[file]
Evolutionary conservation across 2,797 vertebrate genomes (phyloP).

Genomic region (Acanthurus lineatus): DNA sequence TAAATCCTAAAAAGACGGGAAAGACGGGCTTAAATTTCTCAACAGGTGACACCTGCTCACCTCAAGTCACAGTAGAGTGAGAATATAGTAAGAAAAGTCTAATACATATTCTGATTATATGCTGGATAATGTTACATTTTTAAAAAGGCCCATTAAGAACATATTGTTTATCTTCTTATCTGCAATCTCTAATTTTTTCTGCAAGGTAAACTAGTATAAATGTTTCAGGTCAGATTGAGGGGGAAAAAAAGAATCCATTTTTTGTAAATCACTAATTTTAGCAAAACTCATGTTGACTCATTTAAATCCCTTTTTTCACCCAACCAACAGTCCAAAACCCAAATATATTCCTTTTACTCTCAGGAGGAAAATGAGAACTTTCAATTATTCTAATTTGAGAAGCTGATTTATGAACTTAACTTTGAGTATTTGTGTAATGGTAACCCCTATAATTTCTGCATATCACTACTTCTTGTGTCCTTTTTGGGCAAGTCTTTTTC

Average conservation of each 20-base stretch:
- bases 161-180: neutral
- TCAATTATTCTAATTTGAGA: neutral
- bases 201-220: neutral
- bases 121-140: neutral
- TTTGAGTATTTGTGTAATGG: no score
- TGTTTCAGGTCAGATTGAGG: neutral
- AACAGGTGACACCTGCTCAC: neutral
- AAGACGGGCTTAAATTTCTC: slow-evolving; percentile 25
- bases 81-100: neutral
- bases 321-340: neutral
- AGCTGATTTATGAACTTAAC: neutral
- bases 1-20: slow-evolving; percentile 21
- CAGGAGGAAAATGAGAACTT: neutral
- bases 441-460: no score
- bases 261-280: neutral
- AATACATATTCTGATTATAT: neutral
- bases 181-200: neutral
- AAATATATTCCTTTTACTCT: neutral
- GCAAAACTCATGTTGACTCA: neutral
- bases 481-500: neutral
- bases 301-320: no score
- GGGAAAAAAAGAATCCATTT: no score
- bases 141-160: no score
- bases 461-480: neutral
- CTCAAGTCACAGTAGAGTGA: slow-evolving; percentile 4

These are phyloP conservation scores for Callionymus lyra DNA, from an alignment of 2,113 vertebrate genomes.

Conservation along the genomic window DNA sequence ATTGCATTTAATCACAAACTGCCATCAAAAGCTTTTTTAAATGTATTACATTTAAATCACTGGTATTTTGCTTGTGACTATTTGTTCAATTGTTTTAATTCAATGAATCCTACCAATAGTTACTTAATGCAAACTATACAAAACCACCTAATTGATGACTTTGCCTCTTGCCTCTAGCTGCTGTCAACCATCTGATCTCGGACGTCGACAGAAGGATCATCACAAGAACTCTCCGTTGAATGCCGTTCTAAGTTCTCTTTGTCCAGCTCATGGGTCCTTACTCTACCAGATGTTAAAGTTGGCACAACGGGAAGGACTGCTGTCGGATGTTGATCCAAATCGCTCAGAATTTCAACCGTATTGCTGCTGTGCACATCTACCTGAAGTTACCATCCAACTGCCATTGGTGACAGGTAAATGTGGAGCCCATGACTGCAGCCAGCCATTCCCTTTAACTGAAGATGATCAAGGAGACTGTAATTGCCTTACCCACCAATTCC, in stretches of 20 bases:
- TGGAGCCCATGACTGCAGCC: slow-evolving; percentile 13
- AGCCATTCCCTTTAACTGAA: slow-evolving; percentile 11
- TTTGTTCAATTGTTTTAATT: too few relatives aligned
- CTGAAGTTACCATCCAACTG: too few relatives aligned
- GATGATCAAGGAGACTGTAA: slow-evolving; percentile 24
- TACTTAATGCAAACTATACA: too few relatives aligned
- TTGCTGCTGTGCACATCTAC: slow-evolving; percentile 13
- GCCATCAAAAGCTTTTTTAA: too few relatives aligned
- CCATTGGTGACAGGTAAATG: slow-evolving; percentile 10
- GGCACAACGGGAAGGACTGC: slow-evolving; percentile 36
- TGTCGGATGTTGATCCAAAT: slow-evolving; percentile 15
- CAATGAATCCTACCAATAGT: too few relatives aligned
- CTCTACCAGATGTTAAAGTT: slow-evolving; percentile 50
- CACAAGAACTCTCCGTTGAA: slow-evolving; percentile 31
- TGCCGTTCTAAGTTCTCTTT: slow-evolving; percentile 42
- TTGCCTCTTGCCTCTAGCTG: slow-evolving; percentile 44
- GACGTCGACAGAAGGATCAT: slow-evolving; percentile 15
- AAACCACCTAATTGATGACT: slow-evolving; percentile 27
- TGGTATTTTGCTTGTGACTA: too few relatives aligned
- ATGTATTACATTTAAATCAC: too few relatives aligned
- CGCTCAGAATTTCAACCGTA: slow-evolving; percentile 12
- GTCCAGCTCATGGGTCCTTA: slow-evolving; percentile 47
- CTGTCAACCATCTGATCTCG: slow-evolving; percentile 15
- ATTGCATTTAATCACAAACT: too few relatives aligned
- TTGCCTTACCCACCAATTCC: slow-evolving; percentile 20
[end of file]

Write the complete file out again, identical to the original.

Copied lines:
Evolutionary conservation across 2,797 vertebrate genomes (phyloP).

Genomic region (Acanthurus lineatus): DNA sequence TAAATCCTAAAAAGACGGGAAAGACGGGCTTAAATTTCTCAACAGGTGACACCTGCTCACCTCAAGTCACAGTAGAGTGAGAATATAGTAAGAAAAGTCTAATACATATTCTGATTATATGCTGGATAATGTTACATTTTTAAAAAGGCCCATTAAGAACATATTGTTTATCTTCTTATCTGCAATCTCTAATTTTTTCTGCAAGGTAAACTAGTATAAATGTTTCAGGTCAGATTGAGGGGGAAAAAAAGAATCCATTTTTTGTAAATCACTAATTTTAGCAAAACTCATGTTGACTCATTTAAATCCCTTTTTTCACCCAACCAACAGTCCAAAACCCAAATATATTCCTTTTACTCTCAGGAGGAAAATGAGAACTTTCAATTATTCTAATTTGAGAAGCTGATTTATGAACTTAACTTTGAGTATTTGTGTAATGGTAACCCCTATAATTTCTGCATATCACTACTTCTTGTGTCCTTTTTGGGCAAGTCTTTTTC

Average conservation of each 20-base stretch:
- bases 161-180: neutral
- TCAATTATTCTAATTTGAGA: neutral
- bases 201-220: neutral
- bases 121-140: neutral
- TTTGAGTATTTGTGTAATGG: no score
- TGTTTCAGGTCAGATTGAGG: neutral
- AACAGGTGACACCTGCTCAC: neutral
- AAGACGGGCTTAAATTTCTC: slow-evolving; percentile 25
- bases 81-100: neutral
- bases 321-340: neutral
- AGCTGATTTATGAACTTAAC: neutral
- bases 1-20: slow-evolving; percentile 21
- CAGGAGGAAAATGAGAACTT: neutral
- bases 441-460: no score
- bases 261-280: neutral
- AATACATATTCTGATTATAT: neutral
- bases 181-200: neutral
- AAATATATTCCTTTTACTCT: neutral
- GCAAAACTCATGTTGACTCA: neutral
- bases 481-500: neutral
- bases 301-320: no score
- GGGAAAAAAAGAATCCATTT: no score
- bases 141-160: no score
- bases 461-480: neutral
- CTCAAGTCACAGTAGAGTGA: slow-evolving; percentile 4

These are phyloP conservation scores for Callionymus lyra DNA, from an alignment of 2,113 vertebrate genomes.

Conservation along the genomic window DNA sequence ATTGCATTTAATCACAAACTGCCATCAAAAGCTTTTTTAAATGTATTACATTTAAATCACTGGTATTTTGCTTGTGACTATTTGTTCAATTGTTTTAATTCAATGAATCCTACCAATAGTTACTTAATGCAAACTATACAAAACCACCTAATTGATGACTTTGCCTCTTGCCTCTAGCTGCTGTCAACCATCTGATCTCGGACGTCGACAGAAGGATCATCACAAGAACTCTCCGTTGAATGCCGTTCTAAGTTCTCTTTGTCCAGCTCATGGGTCCTTACTCTACCAGATGTTAAAGTTGGCACAACGGGAAGGACTGCTGTCGGATGTTGATCCAAATCGCTCAGAATTTCAACCGTATTGCTGCTGTGCACATCTACCTGAAGTTACCATCCAACTGCCATTGGTGACAGGTAAATGTGGAGCCCATGACTGCAGCCAGCCATTCCCTTTAACTGAAGATGATCAAGGAGACTGTAATTGCCTTACCCACCAATTCC, in stretches of 20 bases:
- TGGAGCCCATGACTGCAGCC: slow-evolving; percentile 13
- AGCCATTCCCTTTAACTGAA: slow-evolving; percentile 11
- TTTGTTCAATTGTTTTAATT: too few relatives aligned
- CTGAAGTTACCATCCAACTG: too few relatives aligned
- GATGATCAAGGAGACTGTAA: slow-evolving; percentile 24
- TACTTAATGCAAACTATACA: too few relatives aligned
- TTGCTGCTGTGCACATCTAC: slow-evolving; percentile 13
- GCCATCAAAAGCTTTTTTAA: too few relatives aligned
- CCATTGGTGACAGGTAAATG: slow-evolving; percentile 10
- GGCACAACGGGAAGGACTGC: slow-evolving; percentile 36
- TGTCGGATGTTGATCCAAAT: slow-evolving; percentile 15
- CAATGAATCCTACCAATAGT: too few relatives aligned
- CTCTACCAGATGTTAAAGTT: slow-evolving; percentile 50
- CACAAGAACTCTCCGTTGAA: slow-evolving; percentile 31
- TGCCGTTCTAAGTTCTCTTT: slow-evolving; percentile 42
- TTGCCTCTTGCCTCTAGCTG: slow-evolving; percentile 44
- GACGTCGACAGAAGGATCAT: slow-evolving; percentile 15
- AAACCACCTAATTGATGACT: slow-evolving; percentile 27
- TGGTATTTTGCTTGTGACTA: too few relatives aligned
- ATGTATTACATTTAAATCAC: too few relatives aligned
- CGCTCAGAATTTCAACCGTA: slow-evolving; percentile 12
- GTCCAGCTCATGGGTCCTTA: slow-evolving; percentile 47
- CTGTCAACCATCTGATCTCG: slow-evolving; percentile 15
- ATTGCATTTAATCACAAACT: too few relatives aligned
- TTGCCTTACCCACCAATTCC: slow-evolving; percentile 20